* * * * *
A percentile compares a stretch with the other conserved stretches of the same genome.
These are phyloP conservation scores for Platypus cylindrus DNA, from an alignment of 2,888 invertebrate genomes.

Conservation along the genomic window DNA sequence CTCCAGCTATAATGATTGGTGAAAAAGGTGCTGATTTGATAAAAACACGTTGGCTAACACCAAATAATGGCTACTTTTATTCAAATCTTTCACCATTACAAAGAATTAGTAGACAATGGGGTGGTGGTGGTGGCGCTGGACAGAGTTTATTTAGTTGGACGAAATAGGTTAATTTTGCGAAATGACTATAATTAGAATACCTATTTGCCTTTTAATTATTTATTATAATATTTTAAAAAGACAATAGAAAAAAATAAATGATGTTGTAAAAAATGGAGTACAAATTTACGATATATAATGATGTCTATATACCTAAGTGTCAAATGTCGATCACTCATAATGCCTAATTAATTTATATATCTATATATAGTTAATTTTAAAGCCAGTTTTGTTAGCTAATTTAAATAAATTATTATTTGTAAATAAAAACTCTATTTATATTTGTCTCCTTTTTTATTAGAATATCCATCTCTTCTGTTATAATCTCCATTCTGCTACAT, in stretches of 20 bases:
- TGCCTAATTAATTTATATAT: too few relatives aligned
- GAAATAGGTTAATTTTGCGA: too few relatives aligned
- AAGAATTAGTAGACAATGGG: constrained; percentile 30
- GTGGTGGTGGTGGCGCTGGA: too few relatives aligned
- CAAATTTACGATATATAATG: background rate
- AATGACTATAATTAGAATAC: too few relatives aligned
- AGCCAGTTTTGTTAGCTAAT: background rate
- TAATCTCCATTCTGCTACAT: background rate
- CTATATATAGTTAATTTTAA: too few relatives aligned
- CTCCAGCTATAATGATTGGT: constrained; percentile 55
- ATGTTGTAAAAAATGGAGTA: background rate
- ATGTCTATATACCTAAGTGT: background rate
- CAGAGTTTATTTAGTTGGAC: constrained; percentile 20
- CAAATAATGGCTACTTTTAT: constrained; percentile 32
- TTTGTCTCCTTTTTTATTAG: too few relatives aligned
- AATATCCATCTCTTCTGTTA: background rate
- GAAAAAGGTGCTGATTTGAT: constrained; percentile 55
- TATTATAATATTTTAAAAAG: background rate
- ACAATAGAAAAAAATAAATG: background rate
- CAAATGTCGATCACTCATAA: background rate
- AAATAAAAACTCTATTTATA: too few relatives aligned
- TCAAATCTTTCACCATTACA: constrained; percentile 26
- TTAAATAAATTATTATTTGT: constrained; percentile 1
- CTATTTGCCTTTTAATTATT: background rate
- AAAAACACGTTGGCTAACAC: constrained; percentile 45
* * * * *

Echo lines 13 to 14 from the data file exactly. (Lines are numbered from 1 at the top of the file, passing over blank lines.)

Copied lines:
- CTCCAGCTATAATGATTGGT: constrained; percentile 55
- ATGTTGTAAAAAATGGAGTA: background rate